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Fibrositis or Fibromyalgia?

The two terms, Fibrositis and Fibromyalgia Syndrome (FMS), are one and the same and can be used interchangeably, according to Drs. Fan and Blanton in their article "Clinical Features and Diagnosis of Fibromyalgia" from The Journal of Musculoskeletal Medicine, April 1992.

It is a disease that causes extreme pain to over six million Americans, 90 percent of whom are women in the prime of their lives. In recent years the medical community has come to recognize the suffering endured by these individuals, previously dismissed as chronic complainers or malingerers whose pain was imagined.

Studies show there isn't a single cause of fibromyalgia; rather, a number of factors may contribute. These may include injury, infection, chemical changes in the brain, sleep disturbances, or abnormalities of the sympathetic nervous system.

Misdiagnosed as a form of arthritis, FMS is a medical condition causing widespread pain and tenderness at specific body sites. "Tender points" refers to tenderness that occurs in precise, localized areas, particularly in the neck, spine, shoulders, and hips. Muscular stiffness, morning stiffness, irritable bowel syndrome, anxiety, fatigue and sleep disturbances also are common. To exacerbate the problem, up to 70 percent of patients diagnosed with FMS also have signs and symptoms matching a diagnosis of Chronic Fatigue and Immune Dysfunction Syndrome (CFIDS), including extreme, even disabling fatigue, muscular pains, flu-like symptoms and mood changes.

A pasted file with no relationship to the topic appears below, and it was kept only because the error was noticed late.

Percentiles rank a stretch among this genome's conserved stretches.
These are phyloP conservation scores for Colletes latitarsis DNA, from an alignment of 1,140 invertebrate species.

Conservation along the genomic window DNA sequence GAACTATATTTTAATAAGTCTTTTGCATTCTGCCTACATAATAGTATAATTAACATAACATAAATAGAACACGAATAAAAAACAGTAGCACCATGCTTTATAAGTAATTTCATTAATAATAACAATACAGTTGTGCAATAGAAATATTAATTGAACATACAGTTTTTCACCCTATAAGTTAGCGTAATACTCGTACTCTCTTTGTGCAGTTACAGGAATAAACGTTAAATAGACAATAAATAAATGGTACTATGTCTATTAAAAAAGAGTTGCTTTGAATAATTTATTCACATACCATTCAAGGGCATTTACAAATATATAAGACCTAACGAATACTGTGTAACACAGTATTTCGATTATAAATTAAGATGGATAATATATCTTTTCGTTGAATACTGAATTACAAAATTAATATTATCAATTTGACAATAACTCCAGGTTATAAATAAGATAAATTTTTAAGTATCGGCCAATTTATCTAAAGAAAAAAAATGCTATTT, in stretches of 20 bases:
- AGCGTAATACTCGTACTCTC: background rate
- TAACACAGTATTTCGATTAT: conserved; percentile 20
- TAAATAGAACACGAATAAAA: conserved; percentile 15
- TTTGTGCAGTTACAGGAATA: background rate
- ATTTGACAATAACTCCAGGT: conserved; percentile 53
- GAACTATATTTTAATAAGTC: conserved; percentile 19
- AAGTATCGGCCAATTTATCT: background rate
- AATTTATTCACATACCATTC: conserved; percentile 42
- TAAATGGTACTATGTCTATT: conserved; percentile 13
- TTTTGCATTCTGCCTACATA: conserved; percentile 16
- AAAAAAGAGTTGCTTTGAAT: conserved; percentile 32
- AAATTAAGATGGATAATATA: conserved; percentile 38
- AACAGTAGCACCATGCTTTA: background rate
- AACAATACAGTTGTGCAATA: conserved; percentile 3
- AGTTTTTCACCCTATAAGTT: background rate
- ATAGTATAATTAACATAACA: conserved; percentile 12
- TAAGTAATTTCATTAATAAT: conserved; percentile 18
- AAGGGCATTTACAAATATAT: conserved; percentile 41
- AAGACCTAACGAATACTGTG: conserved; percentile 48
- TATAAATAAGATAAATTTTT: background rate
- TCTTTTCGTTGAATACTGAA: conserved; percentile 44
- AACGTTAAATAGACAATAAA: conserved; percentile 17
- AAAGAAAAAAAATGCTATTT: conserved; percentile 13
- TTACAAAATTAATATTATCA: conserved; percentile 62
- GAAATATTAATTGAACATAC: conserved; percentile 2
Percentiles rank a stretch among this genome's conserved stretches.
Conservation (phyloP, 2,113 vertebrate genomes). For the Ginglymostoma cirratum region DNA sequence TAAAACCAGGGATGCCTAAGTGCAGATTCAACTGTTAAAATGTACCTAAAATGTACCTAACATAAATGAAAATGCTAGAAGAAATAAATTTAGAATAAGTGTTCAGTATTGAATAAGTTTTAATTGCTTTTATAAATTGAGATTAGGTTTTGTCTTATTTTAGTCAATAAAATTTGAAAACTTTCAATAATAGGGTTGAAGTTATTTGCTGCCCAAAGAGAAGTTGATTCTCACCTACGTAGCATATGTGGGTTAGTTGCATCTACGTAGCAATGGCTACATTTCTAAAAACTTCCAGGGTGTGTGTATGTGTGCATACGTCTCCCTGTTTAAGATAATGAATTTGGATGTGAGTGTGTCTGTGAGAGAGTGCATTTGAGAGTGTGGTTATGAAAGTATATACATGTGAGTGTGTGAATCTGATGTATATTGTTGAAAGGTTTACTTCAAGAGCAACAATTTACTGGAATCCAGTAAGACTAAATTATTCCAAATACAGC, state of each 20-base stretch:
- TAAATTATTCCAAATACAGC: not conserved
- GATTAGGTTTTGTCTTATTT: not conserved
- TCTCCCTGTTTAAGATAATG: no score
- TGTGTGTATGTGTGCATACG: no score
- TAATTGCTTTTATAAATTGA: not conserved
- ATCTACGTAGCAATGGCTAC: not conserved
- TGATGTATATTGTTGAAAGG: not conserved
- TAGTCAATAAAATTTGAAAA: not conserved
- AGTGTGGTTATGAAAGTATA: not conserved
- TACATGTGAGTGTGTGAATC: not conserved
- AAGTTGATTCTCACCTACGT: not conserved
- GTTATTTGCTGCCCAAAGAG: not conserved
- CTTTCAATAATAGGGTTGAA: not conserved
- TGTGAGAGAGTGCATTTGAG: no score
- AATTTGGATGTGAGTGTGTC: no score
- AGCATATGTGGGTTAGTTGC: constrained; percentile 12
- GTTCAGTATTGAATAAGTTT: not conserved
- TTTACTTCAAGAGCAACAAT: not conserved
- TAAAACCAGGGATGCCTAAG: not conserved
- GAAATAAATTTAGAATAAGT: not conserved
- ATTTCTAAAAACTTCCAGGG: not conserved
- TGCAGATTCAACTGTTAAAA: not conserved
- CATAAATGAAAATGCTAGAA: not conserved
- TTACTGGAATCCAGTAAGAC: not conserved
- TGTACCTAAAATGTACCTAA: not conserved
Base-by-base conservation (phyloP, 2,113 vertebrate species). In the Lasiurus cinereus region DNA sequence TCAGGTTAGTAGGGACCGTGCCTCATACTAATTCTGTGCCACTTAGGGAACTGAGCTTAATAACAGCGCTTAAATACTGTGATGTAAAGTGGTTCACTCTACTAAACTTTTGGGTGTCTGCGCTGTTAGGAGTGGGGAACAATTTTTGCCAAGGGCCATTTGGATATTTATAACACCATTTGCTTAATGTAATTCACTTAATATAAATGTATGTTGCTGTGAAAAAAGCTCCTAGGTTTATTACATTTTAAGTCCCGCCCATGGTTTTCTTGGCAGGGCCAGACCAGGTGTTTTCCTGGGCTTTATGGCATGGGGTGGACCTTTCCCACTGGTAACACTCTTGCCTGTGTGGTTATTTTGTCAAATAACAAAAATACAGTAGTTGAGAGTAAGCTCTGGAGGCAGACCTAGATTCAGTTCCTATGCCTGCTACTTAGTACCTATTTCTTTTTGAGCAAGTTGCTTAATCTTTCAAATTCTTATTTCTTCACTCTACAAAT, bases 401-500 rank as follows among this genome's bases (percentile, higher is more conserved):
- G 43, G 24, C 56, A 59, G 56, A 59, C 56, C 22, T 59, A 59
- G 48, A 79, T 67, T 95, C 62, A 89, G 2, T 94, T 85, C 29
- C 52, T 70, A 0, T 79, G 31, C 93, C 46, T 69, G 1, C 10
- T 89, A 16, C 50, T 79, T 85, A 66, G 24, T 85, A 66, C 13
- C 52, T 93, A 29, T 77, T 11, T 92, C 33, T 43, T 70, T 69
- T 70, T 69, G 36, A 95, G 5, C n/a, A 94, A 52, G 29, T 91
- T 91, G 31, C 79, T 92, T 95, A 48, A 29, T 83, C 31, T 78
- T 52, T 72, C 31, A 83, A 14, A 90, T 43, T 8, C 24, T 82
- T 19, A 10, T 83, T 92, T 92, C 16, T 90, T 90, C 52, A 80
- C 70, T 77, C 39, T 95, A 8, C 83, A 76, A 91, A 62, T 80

Fortunately, although these conditions are not curable, nor are they progressive and do not lead to other serious diseases. However, the symptoms for both FMS and CFIDS do tend to be chronic, often lasting for years, and living with the pain of Fibrositis can be difficult. Research suggests that aerobic exercise, such as swimming and walking, improves muscle fitness and reduces muscle pain and tenderness. Studies demonstrated the benefits of graded exercise therapy (minimum of six months). Exercises included treadmill walking and bicycling up to 25 minutes, twice a day, at a pace that the patient could talk but would still "sweat slightly." (Source: The Pain Clinic October/November 2002)

There is some evidence that people with FMS have a more stressful response to daily conflict than those without the disorder. Relaxation and stress-reduction techniques have proven to be helpful in reducing the pain associated with this condition. Heat may also give short-term relief.

Regardless of how FMS sufferers choose to relieve their symptoms, it is important for them to understand that their condition can be managed and that with the proper care they can still live full and productive lives.

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